Why do we meditate? This is a question we’d be wise to ask. Why would we even bother to spend time alone with ourselves?
First of all, it is helpful to understand that meditation is not just about feeling good. To think that this is why we meditate is to set ourselves up for failure. We’ll assume we are doing it wrong almost every time we sit down: even the most settled meditator experiences psychological and physical pain. Meditation takes us just as we are, with our confusion and our sanity. This complete acceptance of ourselves as we are is called maitri, a simple, direct relationship with our being.
Trying to fix ourselves is not helpful. It implies struggle and self-denigration. Denigrating ourselves is probably the major way that we cover over bodhichitta.
Does not trying to change mean we have to remain angry and addicted until the day we die? This is a reasonable question. Trying to change ourselves doesn’t work in the long run because we’re resisting our own energy. Self-improvement can have temporary results, but lasting transformation occurs only when we honor ourselves as the source of wisdom and compassion. We are, as the eighth-century Buddhist master Shantideva pointed out, very much like a blind person who finds a jewel buried in a heap of garbage. It is right here in our smelliest of stuff that we discover the awakened heart of basic clarity and goodness, the completely open mind of bodhichitta.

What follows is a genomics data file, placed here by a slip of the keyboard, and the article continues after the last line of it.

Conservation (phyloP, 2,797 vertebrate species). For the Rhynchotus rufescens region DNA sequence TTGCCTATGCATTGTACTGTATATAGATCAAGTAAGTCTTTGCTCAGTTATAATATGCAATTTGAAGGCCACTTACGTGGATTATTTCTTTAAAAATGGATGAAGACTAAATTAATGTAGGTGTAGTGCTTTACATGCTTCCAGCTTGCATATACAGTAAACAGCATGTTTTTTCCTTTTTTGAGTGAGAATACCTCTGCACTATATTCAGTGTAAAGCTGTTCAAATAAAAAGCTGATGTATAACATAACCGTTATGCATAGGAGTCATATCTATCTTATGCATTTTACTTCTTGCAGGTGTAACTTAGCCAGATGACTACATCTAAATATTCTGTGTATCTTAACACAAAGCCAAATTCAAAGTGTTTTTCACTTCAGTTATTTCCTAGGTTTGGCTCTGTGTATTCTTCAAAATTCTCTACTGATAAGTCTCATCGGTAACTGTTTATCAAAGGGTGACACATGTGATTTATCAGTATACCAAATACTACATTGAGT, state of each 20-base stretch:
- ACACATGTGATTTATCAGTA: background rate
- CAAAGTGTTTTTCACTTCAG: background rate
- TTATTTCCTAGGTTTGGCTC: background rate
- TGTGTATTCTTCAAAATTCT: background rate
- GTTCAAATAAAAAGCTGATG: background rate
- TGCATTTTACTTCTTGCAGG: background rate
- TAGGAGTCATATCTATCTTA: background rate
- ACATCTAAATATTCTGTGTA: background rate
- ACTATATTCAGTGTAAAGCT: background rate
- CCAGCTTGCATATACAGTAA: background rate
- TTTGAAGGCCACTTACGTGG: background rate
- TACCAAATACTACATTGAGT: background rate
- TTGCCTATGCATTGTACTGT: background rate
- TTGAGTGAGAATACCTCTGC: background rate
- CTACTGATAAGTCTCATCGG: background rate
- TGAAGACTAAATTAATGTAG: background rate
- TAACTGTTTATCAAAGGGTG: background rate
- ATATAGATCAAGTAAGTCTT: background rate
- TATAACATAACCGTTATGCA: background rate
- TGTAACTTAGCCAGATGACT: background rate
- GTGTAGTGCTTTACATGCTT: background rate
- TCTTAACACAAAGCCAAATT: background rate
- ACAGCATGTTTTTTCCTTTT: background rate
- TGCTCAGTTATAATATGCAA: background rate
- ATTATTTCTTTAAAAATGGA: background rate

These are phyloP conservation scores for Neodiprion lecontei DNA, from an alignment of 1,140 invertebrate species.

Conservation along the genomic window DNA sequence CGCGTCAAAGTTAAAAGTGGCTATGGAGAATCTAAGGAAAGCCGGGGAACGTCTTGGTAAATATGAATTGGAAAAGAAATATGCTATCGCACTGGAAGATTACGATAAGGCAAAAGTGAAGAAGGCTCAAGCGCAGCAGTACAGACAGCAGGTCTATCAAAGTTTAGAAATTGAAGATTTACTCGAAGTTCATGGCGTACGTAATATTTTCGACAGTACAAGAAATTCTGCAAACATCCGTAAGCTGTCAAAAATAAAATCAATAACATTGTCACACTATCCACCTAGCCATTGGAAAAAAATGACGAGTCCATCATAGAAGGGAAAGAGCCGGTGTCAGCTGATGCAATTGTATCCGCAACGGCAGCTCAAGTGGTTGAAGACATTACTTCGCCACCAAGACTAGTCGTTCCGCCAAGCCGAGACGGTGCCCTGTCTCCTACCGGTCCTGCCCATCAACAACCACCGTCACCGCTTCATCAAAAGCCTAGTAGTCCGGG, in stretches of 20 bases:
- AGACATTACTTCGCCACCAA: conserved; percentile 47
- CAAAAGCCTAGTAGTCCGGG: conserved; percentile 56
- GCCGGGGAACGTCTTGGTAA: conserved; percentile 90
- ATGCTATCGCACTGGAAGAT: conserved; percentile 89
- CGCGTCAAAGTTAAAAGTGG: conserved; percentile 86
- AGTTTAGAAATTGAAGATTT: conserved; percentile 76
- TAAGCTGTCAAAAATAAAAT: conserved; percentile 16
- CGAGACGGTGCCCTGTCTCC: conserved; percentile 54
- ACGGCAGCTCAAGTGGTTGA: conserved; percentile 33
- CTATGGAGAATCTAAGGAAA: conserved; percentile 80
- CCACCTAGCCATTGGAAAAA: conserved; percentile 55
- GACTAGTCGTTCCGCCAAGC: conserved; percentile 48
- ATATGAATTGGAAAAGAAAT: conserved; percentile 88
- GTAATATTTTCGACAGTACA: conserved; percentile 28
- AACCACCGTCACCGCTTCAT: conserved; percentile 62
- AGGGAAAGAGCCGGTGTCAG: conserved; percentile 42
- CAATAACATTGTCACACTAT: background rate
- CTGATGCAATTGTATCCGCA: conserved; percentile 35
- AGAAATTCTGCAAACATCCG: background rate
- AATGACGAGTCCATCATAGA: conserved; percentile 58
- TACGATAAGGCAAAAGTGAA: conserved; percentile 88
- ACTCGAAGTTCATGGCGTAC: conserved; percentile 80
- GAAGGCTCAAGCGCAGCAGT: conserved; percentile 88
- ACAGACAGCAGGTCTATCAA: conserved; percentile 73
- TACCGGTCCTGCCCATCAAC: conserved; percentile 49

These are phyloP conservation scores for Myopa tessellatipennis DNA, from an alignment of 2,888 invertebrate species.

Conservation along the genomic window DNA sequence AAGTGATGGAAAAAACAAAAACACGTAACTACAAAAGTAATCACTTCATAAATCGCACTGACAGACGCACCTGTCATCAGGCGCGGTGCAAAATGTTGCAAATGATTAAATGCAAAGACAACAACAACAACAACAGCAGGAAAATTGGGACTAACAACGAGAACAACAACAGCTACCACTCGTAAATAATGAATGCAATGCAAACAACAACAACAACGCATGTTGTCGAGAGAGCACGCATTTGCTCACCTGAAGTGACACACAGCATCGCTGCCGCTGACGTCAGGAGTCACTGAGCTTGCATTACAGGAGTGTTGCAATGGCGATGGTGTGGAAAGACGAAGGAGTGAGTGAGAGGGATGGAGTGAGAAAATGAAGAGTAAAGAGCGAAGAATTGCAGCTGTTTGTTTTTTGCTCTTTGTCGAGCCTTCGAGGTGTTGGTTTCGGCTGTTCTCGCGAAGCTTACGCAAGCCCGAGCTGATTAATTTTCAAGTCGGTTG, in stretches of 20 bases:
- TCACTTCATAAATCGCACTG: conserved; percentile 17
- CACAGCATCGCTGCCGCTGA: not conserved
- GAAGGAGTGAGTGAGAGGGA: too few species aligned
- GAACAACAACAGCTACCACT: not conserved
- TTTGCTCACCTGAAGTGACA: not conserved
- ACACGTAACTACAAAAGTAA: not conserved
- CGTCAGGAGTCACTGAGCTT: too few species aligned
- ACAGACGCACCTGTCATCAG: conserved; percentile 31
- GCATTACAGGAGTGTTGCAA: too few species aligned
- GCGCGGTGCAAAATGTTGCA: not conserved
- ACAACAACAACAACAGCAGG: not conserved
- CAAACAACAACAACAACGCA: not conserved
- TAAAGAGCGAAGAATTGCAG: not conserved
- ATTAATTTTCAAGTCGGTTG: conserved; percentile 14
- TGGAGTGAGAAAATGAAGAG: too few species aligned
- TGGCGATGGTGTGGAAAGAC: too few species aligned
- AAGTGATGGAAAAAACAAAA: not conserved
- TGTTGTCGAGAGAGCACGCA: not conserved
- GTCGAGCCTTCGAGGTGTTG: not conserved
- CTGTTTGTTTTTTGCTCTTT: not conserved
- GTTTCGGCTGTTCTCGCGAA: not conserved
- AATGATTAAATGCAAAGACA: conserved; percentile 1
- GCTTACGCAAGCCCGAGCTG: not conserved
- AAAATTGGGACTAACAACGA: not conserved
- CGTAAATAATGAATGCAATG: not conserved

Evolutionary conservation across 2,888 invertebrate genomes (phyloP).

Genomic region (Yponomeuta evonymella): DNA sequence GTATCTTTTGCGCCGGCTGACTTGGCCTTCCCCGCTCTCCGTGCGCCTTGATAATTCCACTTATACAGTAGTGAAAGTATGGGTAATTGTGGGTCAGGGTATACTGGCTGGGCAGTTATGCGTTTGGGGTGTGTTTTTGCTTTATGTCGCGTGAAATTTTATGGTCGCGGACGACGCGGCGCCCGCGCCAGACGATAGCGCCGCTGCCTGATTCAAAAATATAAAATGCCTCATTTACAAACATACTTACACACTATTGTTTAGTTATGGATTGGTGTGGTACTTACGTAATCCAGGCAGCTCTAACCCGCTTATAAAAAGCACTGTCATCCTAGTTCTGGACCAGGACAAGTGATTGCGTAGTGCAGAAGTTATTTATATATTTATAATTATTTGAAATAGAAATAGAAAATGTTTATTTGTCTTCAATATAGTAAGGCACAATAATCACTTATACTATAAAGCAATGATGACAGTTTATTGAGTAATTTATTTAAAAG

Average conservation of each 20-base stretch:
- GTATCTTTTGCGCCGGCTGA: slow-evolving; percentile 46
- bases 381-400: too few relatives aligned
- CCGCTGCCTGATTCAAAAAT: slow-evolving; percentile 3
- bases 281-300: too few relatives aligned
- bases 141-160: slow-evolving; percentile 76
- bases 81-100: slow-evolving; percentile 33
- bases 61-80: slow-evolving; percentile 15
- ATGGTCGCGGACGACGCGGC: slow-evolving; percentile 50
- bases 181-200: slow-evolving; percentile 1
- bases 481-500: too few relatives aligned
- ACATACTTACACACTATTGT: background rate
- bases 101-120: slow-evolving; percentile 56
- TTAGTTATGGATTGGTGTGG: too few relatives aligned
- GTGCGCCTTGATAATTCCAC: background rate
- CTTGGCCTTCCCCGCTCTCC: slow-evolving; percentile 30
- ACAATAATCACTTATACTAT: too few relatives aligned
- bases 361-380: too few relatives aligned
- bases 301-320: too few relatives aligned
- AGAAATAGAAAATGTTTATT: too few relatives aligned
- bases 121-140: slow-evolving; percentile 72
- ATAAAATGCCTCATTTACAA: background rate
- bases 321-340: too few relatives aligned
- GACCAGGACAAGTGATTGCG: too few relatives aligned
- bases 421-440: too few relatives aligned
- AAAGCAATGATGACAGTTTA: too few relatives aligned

It is only when we begin to relax with ourselves as we are that meditation becomes a transformative process. When we relate with ourselves without moralizing, without harshness, without deception, we finally let go of harmful patterns. Without maitri, renunciation of old habits becomes abusive. This is an important point.